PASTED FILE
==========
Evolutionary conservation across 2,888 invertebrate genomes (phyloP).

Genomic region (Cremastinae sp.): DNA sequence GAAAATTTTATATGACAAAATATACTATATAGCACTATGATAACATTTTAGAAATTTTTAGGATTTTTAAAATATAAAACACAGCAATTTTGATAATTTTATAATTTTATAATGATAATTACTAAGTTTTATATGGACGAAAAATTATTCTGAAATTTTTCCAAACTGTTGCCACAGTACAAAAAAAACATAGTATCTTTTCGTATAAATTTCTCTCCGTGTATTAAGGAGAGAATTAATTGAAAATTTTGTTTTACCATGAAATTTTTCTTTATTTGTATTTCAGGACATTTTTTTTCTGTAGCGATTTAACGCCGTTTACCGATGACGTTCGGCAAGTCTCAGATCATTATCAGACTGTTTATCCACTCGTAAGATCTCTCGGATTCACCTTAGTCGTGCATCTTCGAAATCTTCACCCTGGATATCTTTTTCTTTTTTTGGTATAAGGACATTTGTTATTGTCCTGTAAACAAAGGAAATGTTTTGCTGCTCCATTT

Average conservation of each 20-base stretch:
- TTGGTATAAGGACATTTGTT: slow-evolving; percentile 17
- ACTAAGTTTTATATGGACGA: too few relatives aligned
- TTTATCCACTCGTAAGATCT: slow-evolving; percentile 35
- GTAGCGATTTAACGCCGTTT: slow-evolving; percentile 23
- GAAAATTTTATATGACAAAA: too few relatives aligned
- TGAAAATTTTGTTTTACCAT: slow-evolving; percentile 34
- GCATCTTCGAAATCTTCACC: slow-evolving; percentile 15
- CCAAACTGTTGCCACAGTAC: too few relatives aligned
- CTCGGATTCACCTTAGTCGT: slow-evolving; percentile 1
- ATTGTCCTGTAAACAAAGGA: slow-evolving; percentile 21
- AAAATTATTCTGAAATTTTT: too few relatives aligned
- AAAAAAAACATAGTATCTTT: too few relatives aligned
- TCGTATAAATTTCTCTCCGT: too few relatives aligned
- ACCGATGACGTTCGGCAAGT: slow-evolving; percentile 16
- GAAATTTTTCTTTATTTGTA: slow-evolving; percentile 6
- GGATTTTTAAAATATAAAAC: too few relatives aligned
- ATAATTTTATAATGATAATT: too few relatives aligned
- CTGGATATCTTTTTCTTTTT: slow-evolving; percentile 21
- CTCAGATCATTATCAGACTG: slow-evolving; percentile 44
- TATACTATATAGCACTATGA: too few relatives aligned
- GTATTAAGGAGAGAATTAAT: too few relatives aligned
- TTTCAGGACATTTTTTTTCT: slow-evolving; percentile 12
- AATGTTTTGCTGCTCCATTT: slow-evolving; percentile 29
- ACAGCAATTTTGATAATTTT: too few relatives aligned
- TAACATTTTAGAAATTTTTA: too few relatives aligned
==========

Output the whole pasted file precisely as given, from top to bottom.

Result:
Evolutionary conservation across 2,888 invertebrate genomes (phyloP).

Genomic region (Cremastinae sp.): DNA sequence GAAAATTTTATATGACAAAATATACTATATAGCACTATGATAACATTTTAGAAATTTTTAGGATTTTTAAAATATAAAACACAGCAATTTTGATAATTTTATAATTTTATAATGATAATTACTAAGTTTTATATGGACGAAAAATTATTCTGAAATTTTTCCAAACTGTTGCCACAGTACAAAAAAAACATAGTATCTTTTCGTATAAATTTCTCTCCGTGTATTAAGGAGAGAATTAATTGAAAATTTTGTTTTACCATGAAATTTTTCTTTATTTGTATTTCAGGACATTTTTTTTCTGTAGCGATTTAACGCCGTTTACCGATGACGTTCGGCAAGTCTCAGATCATTATCAGACTGTTTATCCACTCGTAAGATCTCTCGGATTCACCTTAGTCGTGCATCTTCGAAATCTTCACCCTGGATATCTTTTTCTTTTTTTGGTATAAGGACATTTGTTATTGTCCTGTAAACAAAGGAAATGTTTTGCTGCTCCATTT

Average conservation of each 20-base stretch:
- TTGGTATAAGGACATTTGTT: slow-evolving; percentile 17
- ACTAAGTTTTATATGGACGA: too few relatives aligned
- TTTATCCACTCGTAAGATCT: slow-evolving; percentile 35
- GTAGCGATTTAACGCCGTTT: slow-evolving; percentile 23
- GAAAATTTTATATGACAAAA: too few relatives aligned
- TGAAAATTTTGTTTTACCAT: slow-evolving; percentile 34
- GCATCTTCGAAATCTTCACC: slow-evolving; percentile 15
- CCAAACTGTTGCCACAGTAC: too few relatives aligned
- CTCGGATTCACCTTAGTCGT: slow-evolving; percentile 1
- ATTGTCCTGTAAACAAAGGA: slow-evolving; percentile 21
- AAAATTATTCTGAAATTTTT: too few relatives aligned
- AAAAAAAACATAGTATCTTT: too few relatives aligned
- TCGTATAAATTTCTCTCCGT: too few relatives aligned
- ACCGATGACGTTCGGCAAGT: slow-evolving; percentile 16
- GAAATTTTTCTTTATTTGTA: slow-evolving; percentile 6
- GGATTTTTAAAATATAAAAC: too few relatives aligned
- ATAATTTTATAATGATAATT: too few relatives aligned
- CTGGATATCTTTTTCTTTTT: slow-evolving; percentile 21
- CTCAGATCATTATCAGACTG: slow-evolving; percentile 44
- TATACTATATAGCACTATGA: too few relatives aligned
- GTATTAAGGAGAGAATTAAT: too few relatives aligned
- TTTCAGGACATTTTTTTTCT: slow-evolving; percentile 12
- AATGTTTTGCTGCTCCATTT: slow-evolving; percentile 29
- ACAGCAATTTTGATAATTTT: too few relatives aligned
- TAACATTTTAGAAATTTTTA: too few relatives aligned